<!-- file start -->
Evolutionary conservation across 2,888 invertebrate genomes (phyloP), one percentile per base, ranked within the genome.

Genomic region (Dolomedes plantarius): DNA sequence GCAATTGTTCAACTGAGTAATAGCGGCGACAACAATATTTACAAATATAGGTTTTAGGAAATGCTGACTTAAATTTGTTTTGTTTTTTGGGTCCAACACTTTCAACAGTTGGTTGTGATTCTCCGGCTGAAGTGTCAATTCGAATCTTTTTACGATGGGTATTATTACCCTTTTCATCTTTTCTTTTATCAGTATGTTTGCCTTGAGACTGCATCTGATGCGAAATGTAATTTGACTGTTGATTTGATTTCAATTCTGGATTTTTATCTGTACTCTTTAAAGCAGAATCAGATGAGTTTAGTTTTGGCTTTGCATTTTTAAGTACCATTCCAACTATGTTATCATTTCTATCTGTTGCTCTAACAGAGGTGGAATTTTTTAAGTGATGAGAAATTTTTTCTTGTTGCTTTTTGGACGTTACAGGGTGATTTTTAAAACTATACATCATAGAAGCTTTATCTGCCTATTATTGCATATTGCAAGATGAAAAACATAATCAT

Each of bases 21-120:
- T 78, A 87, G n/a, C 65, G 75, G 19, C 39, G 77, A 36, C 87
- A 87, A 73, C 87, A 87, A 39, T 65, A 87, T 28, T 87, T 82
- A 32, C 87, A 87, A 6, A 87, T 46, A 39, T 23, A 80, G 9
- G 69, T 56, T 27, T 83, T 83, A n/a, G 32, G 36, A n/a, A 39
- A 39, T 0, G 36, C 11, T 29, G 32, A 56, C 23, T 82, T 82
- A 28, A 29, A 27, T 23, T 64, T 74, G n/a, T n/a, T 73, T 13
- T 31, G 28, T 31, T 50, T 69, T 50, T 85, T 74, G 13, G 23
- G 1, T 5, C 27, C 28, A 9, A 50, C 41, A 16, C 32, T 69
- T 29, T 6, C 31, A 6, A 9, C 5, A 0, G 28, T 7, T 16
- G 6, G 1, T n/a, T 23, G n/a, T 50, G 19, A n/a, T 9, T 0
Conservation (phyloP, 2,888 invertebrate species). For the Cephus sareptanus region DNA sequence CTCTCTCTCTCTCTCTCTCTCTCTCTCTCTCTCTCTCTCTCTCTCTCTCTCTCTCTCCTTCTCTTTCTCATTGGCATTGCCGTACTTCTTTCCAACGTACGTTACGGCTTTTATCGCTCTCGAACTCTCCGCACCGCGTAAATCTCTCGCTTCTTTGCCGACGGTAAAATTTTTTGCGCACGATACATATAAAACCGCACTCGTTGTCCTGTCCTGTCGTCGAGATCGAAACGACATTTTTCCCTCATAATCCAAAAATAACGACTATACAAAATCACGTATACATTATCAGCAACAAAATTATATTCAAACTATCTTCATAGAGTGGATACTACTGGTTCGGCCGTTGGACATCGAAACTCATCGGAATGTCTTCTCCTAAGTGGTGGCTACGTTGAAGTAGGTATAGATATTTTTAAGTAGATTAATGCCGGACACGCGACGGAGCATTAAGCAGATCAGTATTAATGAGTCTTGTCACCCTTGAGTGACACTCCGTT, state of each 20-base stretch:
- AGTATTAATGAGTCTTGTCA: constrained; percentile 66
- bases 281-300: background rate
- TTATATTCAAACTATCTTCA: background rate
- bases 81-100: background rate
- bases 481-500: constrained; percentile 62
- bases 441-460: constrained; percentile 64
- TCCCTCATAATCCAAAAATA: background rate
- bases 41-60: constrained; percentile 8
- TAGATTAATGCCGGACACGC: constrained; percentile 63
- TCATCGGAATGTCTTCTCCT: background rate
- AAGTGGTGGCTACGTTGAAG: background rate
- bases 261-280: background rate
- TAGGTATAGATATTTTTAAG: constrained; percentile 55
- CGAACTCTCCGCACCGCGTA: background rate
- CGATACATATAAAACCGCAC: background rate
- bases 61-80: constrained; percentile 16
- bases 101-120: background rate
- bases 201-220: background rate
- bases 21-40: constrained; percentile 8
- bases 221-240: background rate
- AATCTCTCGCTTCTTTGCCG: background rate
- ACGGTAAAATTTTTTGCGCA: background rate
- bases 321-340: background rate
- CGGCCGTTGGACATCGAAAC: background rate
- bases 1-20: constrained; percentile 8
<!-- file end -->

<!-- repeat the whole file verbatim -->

Evolutionary conservation across 2,888 invertebrate genomes (phyloP), one percentile per base, ranked within the genome.

Genomic region (Dolomedes plantarius): DNA sequence GCAATTGTTCAACTGAGTAATAGCGGCGACAACAATATTTACAAATATAGGTTTTAGGAAATGCTGACTTAAATTTGTTTTGTTTTTTGGGTCCAACACTTTCAACAGTTGGTTGTGATTCTCCGGCTGAAGTGTCAATTCGAATCTTTTTACGATGGGTATTATTACCCTTTTCATCTTTTCTTTTATCAGTATGTTTGCCTTGAGACTGCATCTGATGCGAAATGTAATTTGACTGTTGATTTGATTTCAATTCTGGATTTTTATCTGTACTCTTTAAAGCAGAATCAGATGAGTTTAGTTTTGGCTTTGCATTTTTAAGTACCATTCCAACTATGTTATCATTTCTATCTGTTGCTCTAACAGAGGTGGAATTTTTTAAGTGATGAGAAATTTTTTCTTGTTGCTTTTTGGACGTTACAGGGTGATTTTTAAAACTATACATCATAGAAGCTTTATCTGCCTATTATTGCATATTGCAAGATGAAAAACATAATCAT

Each of bases 21-120:
- T 78, A 87, G n/a, C 65, G 75, G 19, C 39, G 77, A 36, C 87
- A 87, A 73, C 87, A 87, A 39, T 65, A 87, T 28, T 87, T 82
- A 32, C 87, A 87, A 6, A 87, T 46, A 39, T 23, A 80, G 9
- G 69, T 56, T 27, T 83, T 83, A n/a, G 32, G 36, A n/a, A 39
- A 39, T 0, G 36, C 11, T 29, G 32, A 56, C 23, T 82, T 82
- A 28, A 29, A 27, T 23, T 64, T 74, G n/a, T n/a, T 73, T 13
- T 31, G 28, T 31, T 50, T 69, T 50, T 85, T 74, G 13, G 23
- G 1, T 5, C 27, C 28, A 9, A 50, C 41, A 16, C 32, T 69
- T 29, T 6, C 31, A 6, A 9, C 5, A 0, G 28, T 7, T 16
- G 6, G 1, T n/a, T 23, G n/a, T 50, G 19, A n/a, T 9, T 0
Conservation (phyloP, 2,888 invertebrate species). For the Cephus sareptanus region DNA sequence CTCTCTCTCTCTCTCTCTCTCTCTCTCTCTCTCTCTCTCTCTCTCTCTCTCTCTCTCCTTCTCTTTCTCATTGGCATTGCCGTACTTCTTTCCAACGTACGTTACGGCTTTTATCGCTCTCGAACTCTCCGCACCGCGTAAATCTCTCGCTTCTTTGCCGACGGTAAAATTTTTTGCGCACGATACATATAAAACCGCACTCGTTGTCCTGTCCTGTCGTCGAGATCGAAACGACATTTTTCCCTCATAATCCAAAAATAACGACTATACAAAATCACGTATACATTATCAGCAACAAAATTATATTCAAACTATCTTCATAGAGTGGATACTACTGGTTCGGCCGTTGGACATCGAAACTCATCGGAATGTCTTCTCCTAAGTGGTGGCTACGTTGAAGTAGGTATAGATATTTTTAAGTAGATTAATGCCGGACACGCGACGGAGCATTAAGCAGATCAGTATTAATGAGTCTTGTCACCCTTGAGTGACACTCCGTT, state of each 20-base stretch:
- AGTATTAATGAGTCTTGTCA: constrained; percentile 66
- bases 281-300: background rate
- TTATATTCAAACTATCTTCA: background rate
- bases 81-100: background rate
- bases 481-500: constrained; percentile 62
- bases 441-460: constrained; percentile 64
- TCCCTCATAATCCAAAAATA: background rate
- bases 41-60: constrained; percentile 8
- TAGATTAATGCCGGACACGC: constrained; percentile 63
- TCATCGGAATGTCTTCTCCT: background rate
- AAGTGGTGGCTACGTTGAAG: background rate
- bases 261-280: background rate
- TAGGTATAGATATTTTTAAG: constrained; percentile 55
- CGAACTCTCCGCACCGCGTA: background rate
- CGATACATATAAAACCGCAC: background rate
- bases 61-80: constrained; percentile 16
- bases 101-120: background rate
- bases 201-220: background rate
- bases 21-40: constrained; percentile 8
- bases 221-240: background rate
- AATCTCTCGCTTCTTTGCCG: background rate
- ACGGTAAAATTTTTTGCGCA: background rate
- bases 321-340: background rate
- CGGCCGTTGGACATCGAAAC: background rate
- bases 1-20: constrained; percentile 8